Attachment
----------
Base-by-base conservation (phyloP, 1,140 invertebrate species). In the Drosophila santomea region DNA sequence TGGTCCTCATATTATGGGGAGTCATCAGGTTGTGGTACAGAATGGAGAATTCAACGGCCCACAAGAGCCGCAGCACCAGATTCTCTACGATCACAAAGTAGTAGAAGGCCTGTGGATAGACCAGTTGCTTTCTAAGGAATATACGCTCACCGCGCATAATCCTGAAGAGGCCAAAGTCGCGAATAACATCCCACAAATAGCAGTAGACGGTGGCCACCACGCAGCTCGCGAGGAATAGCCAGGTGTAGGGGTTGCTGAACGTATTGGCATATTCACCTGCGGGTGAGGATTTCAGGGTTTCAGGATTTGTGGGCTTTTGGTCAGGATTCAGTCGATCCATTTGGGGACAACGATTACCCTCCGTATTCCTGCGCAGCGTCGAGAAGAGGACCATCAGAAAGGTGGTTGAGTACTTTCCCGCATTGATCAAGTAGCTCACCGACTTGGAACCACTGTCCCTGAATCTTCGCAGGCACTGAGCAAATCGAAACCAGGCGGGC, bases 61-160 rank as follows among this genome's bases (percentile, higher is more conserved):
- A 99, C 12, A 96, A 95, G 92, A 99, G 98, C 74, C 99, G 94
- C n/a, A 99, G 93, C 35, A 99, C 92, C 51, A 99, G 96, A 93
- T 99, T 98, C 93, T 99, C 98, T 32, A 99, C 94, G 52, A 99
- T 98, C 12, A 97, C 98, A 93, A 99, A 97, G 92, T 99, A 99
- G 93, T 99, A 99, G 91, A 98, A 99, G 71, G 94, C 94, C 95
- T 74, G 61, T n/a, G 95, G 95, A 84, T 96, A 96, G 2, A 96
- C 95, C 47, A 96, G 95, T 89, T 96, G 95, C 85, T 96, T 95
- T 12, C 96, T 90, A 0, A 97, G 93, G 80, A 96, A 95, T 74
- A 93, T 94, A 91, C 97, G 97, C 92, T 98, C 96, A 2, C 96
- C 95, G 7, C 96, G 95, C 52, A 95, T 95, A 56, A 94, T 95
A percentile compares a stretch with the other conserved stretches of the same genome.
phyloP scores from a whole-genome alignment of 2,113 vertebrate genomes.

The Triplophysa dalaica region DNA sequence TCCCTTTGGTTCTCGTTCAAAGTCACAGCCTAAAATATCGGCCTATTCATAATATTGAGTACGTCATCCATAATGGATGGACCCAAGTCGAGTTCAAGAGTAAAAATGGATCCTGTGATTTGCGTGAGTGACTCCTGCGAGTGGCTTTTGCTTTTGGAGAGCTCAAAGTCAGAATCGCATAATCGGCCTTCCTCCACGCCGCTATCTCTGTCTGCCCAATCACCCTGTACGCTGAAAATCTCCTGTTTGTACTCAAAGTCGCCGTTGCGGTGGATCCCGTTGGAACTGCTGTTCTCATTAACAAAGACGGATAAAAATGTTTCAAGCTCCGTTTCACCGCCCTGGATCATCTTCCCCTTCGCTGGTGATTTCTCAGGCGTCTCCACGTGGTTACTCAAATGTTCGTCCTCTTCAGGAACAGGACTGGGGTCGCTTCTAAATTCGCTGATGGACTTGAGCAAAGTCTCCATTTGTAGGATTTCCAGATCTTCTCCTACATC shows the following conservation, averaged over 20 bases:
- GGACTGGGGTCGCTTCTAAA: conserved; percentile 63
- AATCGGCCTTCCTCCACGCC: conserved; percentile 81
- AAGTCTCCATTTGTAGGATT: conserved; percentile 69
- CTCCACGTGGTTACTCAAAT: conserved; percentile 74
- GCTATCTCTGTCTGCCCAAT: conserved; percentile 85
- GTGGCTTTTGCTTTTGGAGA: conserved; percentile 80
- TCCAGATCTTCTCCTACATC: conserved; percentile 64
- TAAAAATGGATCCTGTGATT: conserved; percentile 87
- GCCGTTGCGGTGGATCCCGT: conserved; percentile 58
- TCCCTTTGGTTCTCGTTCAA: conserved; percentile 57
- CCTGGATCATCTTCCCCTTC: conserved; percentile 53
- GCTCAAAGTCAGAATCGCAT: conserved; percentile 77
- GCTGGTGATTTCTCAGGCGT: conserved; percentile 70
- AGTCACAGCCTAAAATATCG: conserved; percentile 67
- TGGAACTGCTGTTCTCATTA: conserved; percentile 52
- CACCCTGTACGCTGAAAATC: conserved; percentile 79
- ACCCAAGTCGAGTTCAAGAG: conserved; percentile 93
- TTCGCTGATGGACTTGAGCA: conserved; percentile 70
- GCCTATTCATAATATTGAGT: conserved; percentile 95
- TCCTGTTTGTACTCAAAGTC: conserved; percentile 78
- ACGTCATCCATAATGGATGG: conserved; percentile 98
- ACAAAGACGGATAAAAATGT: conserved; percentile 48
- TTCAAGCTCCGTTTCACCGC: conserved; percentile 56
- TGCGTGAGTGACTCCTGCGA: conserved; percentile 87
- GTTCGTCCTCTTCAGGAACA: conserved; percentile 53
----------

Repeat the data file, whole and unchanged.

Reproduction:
Base-by-base conservation (phyloP, 1,140 invertebrate species). In the Drosophila santomea region DNA sequence TGGTCCTCATATTATGGGGAGTCATCAGGTTGTGGTACAGAATGGAGAATTCAACGGCCCACAAGAGCCGCAGCACCAGATTCTCTACGATCACAAAGTAGTAGAAGGCCTGTGGATAGACCAGTTGCTTTCTAAGGAATATACGCTCACCGCGCATAATCCTGAAGAGGCCAAAGTCGCGAATAACATCCCACAAATAGCAGTAGACGGTGGCCACCACGCAGCTCGCGAGGAATAGCCAGGTGTAGGGGTTGCTGAACGTATTGGCATATTCACCTGCGGGTGAGGATTTCAGGGTTTCAGGATTTGTGGGCTTTTGGTCAGGATTCAGTCGATCCATTTGGGGACAACGATTACCCTCCGTATTCCTGCGCAGCGTCGAGAAGAGGACCATCAGAAAGGTGGTTGAGTACTTTCCCGCATTGATCAAGTAGCTCACCGACTTGGAACCACTGTCCCTGAATCTTCGCAGGCACTGAGCAAATCGAAACCAGGCGGGC, bases 61-160 rank as follows among this genome's bases (percentile, higher is more conserved):
- A 99, C 12, A 96, A 95, G 92, A 99, G 98, C 74, C 99, G 94
- C n/a, A 99, G 93, C 35, A 99, C 92, C 51, A 99, G 96, A 93
- T 99, T 98, C 93, T 99, C 98, T 32, A 99, C 94, G 52, A 99
- T 98, C 12, A 97, C 98, A 93, A 99, A 97, G 92, T 99, A 99
- G 93, T 99, A 99, G 91, A 98, A 99, G 71, G 94, C 94, C 95
- T 74, G 61, T n/a, G 95, G 95, A 84, T 96, A 96, G 2, A 96
- C 95, C 47, A 96, G 95, T 89, T 96, G 95, C 85, T 96, T 95
- T 12, C 96, T 90, A 0, A 97, G 93, G 80, A 96, A 95, T 74
- A 93, T 94, A 91, C 97, G 97, C 92, T 98, C 96, A 2, C 96
- C 95, G 7, C 96, G 95, C 52, A 95, T 95, A 56, A 94, T 95
A percentile compares a stretch with the other conserved stretches of the same genome.
phyloP scores from a whole-genome alignment of 2,113 vertebrate genomes.

The Triplophysa dalaica region DNA sequence TCCCTTTGGTTCTCGTTCAAAGTCACAGCCTAAAATATCGGCCTATTCATAATATTGAGTACGTCATCCATAATGGATGGACCCAAGTCGAGTTCAAGAGTAAAAATGGATCCTGTGATTTGCGTGAGTGACTCCTGCGAGTGGCTTTTGCTTTTGGAGAGCTCAAAGTCAGAATCGCATAATCGGCCTTCCTCCACGCCGCTATCTCTGTCTGCCCAATCACCCTGTACGCTGAAAATCTCCTGTTTGTACTCAAAGTCGCCGTTGCGGTGGATCCCGTTGGAACTGCTGTTCTCATTAACAAAGACGGATAAAAATGTTTCAAGCTCCGTTTCACCGCCCTGGATCATCTTCCCCTTCGCTGGTGATTTCTCAGGCGTCTCCACGTGGTTACTCAAATGTTCGTCCTCTTCAGGAACAGGACTGGGGTCGCTTCTAAATTCGCTGATGGACTTGAGCAAAGTCTCCATTTGTAGGATTTCCAGATCTTCTCCTACATC shows the following conservation, averaged over 20 bases:
- GGACTGGGGTCGCTTCTAAA: conserved; percentile 63
- AATCGGCCTTCCTCCACGCC: conserved; percentile 81
- AAGTCTCCATTTGTAGGATT: conserved; percentile 69
- CTCCACGTGGTTACTCAAAT: conserved; percentile 74
- GCTATCTCTGTCTGCCCAAT: conserved; percentile 85
- GTGGCTTTTGCTTTTGGAGA: conserved; percentile 80
- TCCAGATCTTCTCCTACATC: conserved; percentile 64
- TAAAAATGGATCCTGTGATT: conserved; percentile 87
- GCCGTTGCGGTGGATCCCGT: conserved; percentile 58
- TCCCTTTGGTTCTCGTTCAA: conserved; percentile 57
- CCTGGATCATCTTCCCCTTC: conserved; percentile 53
- GCTCAAAGTCAGAATCGCAT: conserved; percentile 77
- GCTGGTGATTTCTCAGGCGT: conserved; percentile 70
- AGTCACAGCCTAAAATATCG: conserved; percentile 67
- TGGAACTGCTGTTCTCATTA: conserved; percentile 52
- CACCCTGTACGCTGAAAATC: conserved; percentile 79
- ACCCAAGTCGAGTTCAAGAG: conserved; percentile 93
- TTCGCTGATGGACTTGAGCA: conserved; percentile 70
- GCCTATTCATAATATTGAGT: conserved; percentile 95
- TCCTGTTTGTACTCAAAGTC: conserved; percentile 78
- ACGTCATCCATAATGGATGG: conserved; percentile 98
- ACAAAGACGGATAAAAATGT: conserved; percentile 48
- TTCAAGCTCCGTTTCACCGC: conserved; percentile 56
- TGCGTGAGTGACTCCTGCGA: conserved; percentile 87
- GTTCGTCCTCTTCAGGAACA: conserved; percentile 53